This type of scenario has come up on multiple occasions – actually almost every client has some sort of situation that fits in this mold (the only question is how significant). It could be that measuring inventory levels is challenging because the system reports aren’t set up correctly. In this case, it could be that you count pallet rows or something else that is visible and easy. It could be that your system doesn’t support run rates effectively (unfortunately that was true with one client). In this case, we found a manual process to keep the load visible while storing information in the system.

What is in common in all these examples is to start immediately with what you have and find a way to make progress. It certainly doesn’t sound like rocket science but it drives results. If it was common, so many of our clients wouldn’t make significant progress once we find the “right lever” to pull, similar to these situations.

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Technologies Transforming Supply Chains

December 20th, 2016
artificial intelligence

One of the ways to become cost competitive with lower labor cost countries is to automate. Look for all the new uses for technology in supply chains.

Modern marvels and new information technologies are transforming supply chains. Automation, robots, AI (artificial intelligence), 3D Printing, Bitcoin technology and the IoT (internet of things) are changing the way we look at supply chains. Are you thinking about any of these technologies down-the-line? Or are you thinking about the impacts of your competitors pursuing them? You should!

We partner with clients to keep them at the forefront of these information technologies. At the core, we partner with executives to help them select the optimal ERP system to support their business objectives. Certainly, automation has always been a hot topic. Recently, AI and predictive analysis have become popular as executives think about making strategic decisions. Many clients are also thinking about the strategic value of data and how they can utilize data from their extended supply chain for mutual benefit.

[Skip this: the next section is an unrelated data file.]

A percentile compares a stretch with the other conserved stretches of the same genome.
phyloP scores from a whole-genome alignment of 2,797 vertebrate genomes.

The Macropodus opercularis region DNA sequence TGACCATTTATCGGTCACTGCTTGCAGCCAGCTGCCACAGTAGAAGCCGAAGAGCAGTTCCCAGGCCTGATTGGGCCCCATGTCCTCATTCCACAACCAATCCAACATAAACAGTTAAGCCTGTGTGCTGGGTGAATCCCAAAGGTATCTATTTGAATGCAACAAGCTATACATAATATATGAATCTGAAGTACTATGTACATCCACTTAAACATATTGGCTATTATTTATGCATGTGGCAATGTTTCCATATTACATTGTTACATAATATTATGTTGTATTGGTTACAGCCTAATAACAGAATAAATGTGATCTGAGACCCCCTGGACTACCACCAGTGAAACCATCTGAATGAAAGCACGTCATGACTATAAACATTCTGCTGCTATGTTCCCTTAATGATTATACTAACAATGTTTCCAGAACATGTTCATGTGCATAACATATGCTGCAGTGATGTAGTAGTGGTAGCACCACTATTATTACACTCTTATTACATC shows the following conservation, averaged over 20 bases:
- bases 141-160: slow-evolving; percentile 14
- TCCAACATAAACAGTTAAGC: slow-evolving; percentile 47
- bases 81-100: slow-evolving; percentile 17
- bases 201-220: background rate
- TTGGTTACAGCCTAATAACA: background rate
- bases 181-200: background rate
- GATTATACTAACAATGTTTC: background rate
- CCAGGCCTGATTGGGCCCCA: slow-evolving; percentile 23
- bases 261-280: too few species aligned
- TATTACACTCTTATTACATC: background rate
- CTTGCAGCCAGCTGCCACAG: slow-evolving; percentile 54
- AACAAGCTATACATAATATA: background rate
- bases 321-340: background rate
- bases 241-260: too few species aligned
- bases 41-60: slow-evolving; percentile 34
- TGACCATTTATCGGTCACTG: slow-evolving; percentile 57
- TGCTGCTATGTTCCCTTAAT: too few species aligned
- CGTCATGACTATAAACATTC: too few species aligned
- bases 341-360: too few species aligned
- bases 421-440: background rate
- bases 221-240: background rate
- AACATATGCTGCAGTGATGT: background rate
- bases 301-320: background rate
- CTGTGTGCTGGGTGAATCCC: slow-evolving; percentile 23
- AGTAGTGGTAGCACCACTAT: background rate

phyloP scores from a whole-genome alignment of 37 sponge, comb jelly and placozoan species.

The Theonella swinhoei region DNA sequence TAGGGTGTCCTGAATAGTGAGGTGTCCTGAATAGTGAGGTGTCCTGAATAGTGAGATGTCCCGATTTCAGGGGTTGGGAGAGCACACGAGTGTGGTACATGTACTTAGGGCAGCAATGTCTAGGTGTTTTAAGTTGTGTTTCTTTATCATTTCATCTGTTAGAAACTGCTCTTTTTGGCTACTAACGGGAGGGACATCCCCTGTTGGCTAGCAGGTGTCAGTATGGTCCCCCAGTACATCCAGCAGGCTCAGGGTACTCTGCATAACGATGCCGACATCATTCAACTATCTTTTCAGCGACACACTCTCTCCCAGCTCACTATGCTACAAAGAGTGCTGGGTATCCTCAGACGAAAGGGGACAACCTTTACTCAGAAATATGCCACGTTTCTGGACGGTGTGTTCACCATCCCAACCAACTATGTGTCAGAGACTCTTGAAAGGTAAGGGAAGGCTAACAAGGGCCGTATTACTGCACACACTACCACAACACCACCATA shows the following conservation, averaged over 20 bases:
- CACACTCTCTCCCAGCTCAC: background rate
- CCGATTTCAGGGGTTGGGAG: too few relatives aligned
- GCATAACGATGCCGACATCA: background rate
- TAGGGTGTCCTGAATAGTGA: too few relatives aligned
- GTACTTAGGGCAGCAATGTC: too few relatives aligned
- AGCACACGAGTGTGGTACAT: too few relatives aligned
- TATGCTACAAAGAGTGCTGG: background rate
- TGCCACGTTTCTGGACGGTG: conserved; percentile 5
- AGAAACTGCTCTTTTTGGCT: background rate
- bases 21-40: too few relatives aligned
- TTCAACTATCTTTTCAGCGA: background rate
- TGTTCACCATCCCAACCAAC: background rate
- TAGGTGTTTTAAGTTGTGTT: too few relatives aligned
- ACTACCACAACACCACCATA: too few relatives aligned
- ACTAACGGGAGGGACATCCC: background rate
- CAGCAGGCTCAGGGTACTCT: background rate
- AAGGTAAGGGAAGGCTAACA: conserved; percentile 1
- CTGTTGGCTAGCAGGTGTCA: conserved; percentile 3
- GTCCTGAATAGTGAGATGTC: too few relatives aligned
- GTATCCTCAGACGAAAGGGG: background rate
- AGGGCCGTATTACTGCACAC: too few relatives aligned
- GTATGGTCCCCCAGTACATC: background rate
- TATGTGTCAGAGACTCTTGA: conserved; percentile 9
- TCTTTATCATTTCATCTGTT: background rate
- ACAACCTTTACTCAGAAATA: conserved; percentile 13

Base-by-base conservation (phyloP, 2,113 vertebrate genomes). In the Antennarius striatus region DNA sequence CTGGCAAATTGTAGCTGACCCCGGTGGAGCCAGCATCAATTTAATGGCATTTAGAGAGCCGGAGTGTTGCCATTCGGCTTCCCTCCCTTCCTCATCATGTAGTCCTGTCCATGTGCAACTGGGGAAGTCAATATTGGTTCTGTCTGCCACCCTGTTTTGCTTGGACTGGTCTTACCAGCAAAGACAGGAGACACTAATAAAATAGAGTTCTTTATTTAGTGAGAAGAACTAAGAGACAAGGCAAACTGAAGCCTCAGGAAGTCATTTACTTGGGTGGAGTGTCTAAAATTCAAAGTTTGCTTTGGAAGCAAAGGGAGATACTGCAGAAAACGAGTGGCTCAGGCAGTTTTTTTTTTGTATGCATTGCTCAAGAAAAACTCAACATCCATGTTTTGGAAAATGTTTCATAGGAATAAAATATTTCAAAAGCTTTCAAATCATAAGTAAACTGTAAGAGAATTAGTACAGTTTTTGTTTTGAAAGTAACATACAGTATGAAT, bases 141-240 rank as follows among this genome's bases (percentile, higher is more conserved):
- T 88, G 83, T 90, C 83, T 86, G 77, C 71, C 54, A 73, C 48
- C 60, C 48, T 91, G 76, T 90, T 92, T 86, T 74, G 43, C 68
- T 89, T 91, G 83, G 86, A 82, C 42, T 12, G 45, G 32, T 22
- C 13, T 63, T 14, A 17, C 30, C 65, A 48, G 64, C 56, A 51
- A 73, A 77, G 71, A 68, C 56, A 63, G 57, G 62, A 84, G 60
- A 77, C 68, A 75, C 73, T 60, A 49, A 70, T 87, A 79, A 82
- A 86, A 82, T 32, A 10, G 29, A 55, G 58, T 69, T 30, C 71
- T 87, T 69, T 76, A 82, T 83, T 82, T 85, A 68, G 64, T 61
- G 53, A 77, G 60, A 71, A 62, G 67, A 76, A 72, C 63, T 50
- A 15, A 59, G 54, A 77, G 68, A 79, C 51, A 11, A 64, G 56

We remember robots being tested 25 years ago and so they are not “new” yet they are gaining in popularity. One method to become cost competitive with low labor rate countries, yet source supply closer to customers for rapid delivery, is to automate. Using robots and automated conveyor systems is commonplace in distribution and material handling. Manufacturers are also gaining steam on these topics. Are you evaluating these alternatives? At a bare minimum, my most successful clients are evaluating, testing and trialing. Similar to the outsourcing craze of the last 10 years, there is no reason to jump on the bandwagon for the sake of following the crowd; however, looking into the options is prudent.

The Internet of things is taking over in our interconnected world. Are you looking into what this could mean for your industry? And to throw a somewhat radical-sounding concept out there — how about bitcoin? There are many potential uses for this technology in supply chains today.

 

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Crowdsourcing Is In

November 22nd, 2016
crowdsourcing is in

Crowdsourcing is an engaging, collaborative practice that is catching on to stimulate innovation and new ideas in R&D and software design.

In asking questions about outsourcing, insourcing and near-sourcing of the executive panel at APICS Inland Empire’s Symposium, we heard several great stories. One of them was compelling about the value of crowdsourcing.

Crowdsourcing is the practice of engaging a ‘crowd’ or group for a common goal — often innovation, problem solving, or efficiency. It is powered by new technologies, social media and web 2.0.

It is simply amazing as to what can be achieved with these out-of-the-box strategies. Many big name companies who can put “big bucks” behind their efforts have found that they can achieve far more with crowdsourcing than they can solely with employees alone. Certainly, cash-constrained smaller companies would have a significant challenge funding this expertise. Yet it isn’t all about cost. Innovation and new ideas emerge in these settings.

It is worth considering at least being aware of the power of crowdsourcing. Crowdsourcing can apply to all business and social interactions and so it can apply to almost all aspects of business — hiring, research, manufacturing, marketing, etc. Our panelists talked about how it has been used successfully in R&D and software design. Leveraging these types of collaborative practices and tools create disruption and spur innovation. It is definitely a topic to keep your eye on!